The depression that you see above was man-made.  A shop stood to the right and bags of goods and produce were slid down to boats waiting on the river below.

In 1861 the town was destroyed by what must have been an incredible volume of water in a catastrophic flood.  The bottom sign on this cottonwood shows the level of a more recent flood in 1996, while the upper one shows the level in 1861.

The archaeological site is seen above in the distance from what would have been approximately the middle of town, between the French and the American halves.

You can read more about the site at 

The brick hearth probably dates from 1833, when John Ball was the owner of the cabin.  He is listed as the eighth farmer in Oregon, and the first American to farm in the Pacific Northwest.

Partially excavated well. 

You can see bricks that were part of the front wall angling across the dig.  Most of the artifacts that have been found have been just outside of what would have been the front door.  Broken and used items were thrown into the fireplace then discarded with the ashes off the front porch.

The artifacts are cleaned and cataloged on site by students from OSU.

A few of the more complete things that have been found reside in the visitor center, including a rusted-together pile of nails.  The shoulder of the green bottle was recently recovered and is at the site on the table.  It will be added soon.

Screens are used to filter out smaller particles.

The area of the valley which includes Champoeg is known as French Prairie.  The park service has been working on restoring the natural prairie to the area.

Many of the original streets of Champoeg are now mowed swaths of grass that you can meander through.  They are complete with street signs with the original mix of French and American names.


The now peaceful Willamette River.

Monday afternoon Vicki and Molly came to visit.  I didn't take any pictures (!) but it was so great to see our sweet girl again.  I miss her terrible (especially when Kady and Dora are bad) but I can tell how much she and Vicki love each other so that makes it ok.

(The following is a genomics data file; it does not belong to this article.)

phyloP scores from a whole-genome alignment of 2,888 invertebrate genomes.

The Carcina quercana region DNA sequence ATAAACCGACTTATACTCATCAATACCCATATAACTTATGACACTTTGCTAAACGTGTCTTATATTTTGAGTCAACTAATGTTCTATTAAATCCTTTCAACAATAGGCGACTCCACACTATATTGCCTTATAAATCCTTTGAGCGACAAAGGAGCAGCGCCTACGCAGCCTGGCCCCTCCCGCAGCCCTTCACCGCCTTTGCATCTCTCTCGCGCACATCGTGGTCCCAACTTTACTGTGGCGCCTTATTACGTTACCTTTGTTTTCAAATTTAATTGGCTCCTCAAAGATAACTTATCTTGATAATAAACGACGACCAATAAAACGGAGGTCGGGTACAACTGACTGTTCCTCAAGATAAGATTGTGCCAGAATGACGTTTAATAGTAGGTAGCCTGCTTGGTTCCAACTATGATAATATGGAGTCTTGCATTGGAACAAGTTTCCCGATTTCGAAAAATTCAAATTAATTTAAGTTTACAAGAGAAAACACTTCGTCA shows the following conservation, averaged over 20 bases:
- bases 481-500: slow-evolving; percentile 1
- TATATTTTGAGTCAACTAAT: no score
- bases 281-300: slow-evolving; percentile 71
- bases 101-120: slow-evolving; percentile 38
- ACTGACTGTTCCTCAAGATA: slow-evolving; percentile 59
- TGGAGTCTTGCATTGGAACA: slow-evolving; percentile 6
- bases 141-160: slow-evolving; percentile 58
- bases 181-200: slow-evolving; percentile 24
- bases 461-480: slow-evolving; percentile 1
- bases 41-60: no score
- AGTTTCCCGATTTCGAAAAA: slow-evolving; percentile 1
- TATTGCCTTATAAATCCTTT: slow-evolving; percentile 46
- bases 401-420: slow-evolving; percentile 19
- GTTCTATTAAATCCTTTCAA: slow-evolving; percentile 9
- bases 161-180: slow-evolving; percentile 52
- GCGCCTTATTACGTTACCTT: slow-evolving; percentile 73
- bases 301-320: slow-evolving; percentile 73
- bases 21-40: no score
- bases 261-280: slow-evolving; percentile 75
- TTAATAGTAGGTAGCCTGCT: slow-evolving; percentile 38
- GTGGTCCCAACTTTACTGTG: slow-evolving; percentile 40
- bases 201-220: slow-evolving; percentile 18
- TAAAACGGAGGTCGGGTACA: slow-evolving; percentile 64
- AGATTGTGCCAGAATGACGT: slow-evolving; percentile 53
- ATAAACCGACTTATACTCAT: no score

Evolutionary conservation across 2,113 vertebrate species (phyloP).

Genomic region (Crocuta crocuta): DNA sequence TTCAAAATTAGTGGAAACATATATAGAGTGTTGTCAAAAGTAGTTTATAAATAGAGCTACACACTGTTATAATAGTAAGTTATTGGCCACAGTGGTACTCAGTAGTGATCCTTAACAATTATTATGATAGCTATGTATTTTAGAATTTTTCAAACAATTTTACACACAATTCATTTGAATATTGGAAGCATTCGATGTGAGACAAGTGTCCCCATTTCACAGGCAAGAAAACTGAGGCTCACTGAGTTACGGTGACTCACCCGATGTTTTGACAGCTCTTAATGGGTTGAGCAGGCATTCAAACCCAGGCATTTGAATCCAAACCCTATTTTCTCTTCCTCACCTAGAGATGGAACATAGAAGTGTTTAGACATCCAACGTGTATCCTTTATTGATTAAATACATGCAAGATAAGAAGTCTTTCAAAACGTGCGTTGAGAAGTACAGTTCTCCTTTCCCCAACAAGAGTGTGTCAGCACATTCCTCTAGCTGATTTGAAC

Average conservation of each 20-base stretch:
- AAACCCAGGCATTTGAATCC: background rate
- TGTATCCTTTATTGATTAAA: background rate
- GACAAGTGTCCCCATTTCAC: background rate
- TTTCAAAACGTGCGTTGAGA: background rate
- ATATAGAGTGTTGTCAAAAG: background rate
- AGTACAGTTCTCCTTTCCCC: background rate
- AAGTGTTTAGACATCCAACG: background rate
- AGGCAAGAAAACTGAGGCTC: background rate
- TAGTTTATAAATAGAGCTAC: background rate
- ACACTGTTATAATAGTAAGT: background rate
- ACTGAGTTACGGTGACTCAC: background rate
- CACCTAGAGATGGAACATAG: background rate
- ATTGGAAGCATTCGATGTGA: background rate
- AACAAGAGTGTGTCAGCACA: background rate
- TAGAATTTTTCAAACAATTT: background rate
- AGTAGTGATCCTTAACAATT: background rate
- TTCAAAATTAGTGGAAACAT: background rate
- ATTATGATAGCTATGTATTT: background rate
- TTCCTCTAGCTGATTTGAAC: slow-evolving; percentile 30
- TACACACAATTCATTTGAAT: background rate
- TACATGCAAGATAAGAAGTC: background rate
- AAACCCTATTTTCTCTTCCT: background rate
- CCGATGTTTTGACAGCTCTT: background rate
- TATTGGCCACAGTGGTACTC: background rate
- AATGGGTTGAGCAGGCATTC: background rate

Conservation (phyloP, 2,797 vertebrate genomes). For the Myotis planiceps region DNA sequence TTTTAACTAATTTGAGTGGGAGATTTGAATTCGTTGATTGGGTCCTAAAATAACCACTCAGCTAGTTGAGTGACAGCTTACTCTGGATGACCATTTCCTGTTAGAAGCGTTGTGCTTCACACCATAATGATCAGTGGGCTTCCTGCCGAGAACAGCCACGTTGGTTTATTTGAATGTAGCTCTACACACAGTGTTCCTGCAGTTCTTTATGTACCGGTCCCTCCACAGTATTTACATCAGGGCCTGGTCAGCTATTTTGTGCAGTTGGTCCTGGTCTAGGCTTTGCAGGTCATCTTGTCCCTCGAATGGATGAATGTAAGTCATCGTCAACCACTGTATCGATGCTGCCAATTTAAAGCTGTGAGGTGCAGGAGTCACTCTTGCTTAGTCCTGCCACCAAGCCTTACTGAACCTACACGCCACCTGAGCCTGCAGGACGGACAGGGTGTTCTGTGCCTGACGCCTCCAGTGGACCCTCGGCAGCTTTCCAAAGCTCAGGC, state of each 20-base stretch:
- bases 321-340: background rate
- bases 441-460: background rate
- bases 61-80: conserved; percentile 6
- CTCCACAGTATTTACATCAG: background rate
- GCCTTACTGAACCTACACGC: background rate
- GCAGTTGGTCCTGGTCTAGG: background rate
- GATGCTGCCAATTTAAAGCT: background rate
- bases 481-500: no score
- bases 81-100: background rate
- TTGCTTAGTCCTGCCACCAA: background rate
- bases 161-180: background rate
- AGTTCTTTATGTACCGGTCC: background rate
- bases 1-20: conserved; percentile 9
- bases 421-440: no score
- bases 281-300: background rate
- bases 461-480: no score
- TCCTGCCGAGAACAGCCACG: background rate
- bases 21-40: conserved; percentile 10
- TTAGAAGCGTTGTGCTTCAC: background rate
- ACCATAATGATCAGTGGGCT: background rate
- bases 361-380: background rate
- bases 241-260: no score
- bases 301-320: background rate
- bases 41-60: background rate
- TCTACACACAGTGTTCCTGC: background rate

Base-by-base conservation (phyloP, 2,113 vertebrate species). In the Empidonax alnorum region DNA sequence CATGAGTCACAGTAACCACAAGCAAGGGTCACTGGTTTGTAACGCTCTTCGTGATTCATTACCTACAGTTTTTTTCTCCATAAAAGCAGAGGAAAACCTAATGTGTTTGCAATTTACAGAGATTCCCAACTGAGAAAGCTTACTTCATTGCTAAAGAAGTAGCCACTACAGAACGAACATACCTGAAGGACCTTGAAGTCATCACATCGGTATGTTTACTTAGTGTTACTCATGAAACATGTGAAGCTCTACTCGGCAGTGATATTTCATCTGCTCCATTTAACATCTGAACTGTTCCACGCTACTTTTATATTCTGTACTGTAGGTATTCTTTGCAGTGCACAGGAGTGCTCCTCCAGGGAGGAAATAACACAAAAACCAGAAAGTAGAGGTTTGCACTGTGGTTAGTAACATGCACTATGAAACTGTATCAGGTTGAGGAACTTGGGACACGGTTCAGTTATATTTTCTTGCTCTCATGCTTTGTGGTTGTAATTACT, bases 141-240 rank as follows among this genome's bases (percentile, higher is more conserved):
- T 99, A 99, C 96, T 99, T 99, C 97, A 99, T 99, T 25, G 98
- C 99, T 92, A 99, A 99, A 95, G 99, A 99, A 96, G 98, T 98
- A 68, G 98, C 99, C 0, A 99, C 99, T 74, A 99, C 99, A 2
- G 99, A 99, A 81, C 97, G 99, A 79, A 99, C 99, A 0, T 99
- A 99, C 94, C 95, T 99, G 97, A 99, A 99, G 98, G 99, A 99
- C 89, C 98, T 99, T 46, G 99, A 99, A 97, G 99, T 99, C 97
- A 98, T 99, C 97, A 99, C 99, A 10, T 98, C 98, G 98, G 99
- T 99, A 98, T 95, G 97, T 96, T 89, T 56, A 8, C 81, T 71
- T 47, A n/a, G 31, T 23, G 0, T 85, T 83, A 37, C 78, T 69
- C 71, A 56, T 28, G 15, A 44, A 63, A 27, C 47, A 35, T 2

Most of the remainder of the week was spent working.  We are just finishing a large inventory bar-coding project for one of our fastest-growning clients: Golden Protective Services in Ohio.  We were onsite at the parent company's offices in Salem on Wednesday and Thursday for final training (Tom) and tweaking (me).  I have finished up the (fingers crossed) final changes this weekend.

And on Tuesday I also joined in administrative duties of The Cardigan Archives (  We took over hosting it last July at a time when I was unfortunately in no shape to help.  But now I have time to hone my php and SQL database skills to take some of the load off of Rob.

And there was also some website work during the week.  The days are just packed.

Since Friday we've been at The Silver Fox RV Park outside of Estacada.  It's a three-tiered park which is busy lower down but we are on the top level of about 11 sites of which most are full-time residents.

It's peaceful up here, though now I can hear a few children on the playground the next level down.   This morning it was cool and even rained which kept them inside.

Memorable food and drink this week:

Wanker's Corner in Wilsonville.  Yeah, I know what it sounds like.  But in fact it's pretty good burgers and beer.

And today we enjoyed excellent beer, food, and company with Jamie and Catherine and Catherine's parents George and Julie at Fearless Brewing in Estacada.  We had left our two Fearless growlers (empty) back in Gold Hill so we had to purchase a new one to bring home filled with their porter.

As I type this post Kady is on the dashboard busily trying to convince me that Fearless porter is one of the necessities of life for Cardigans.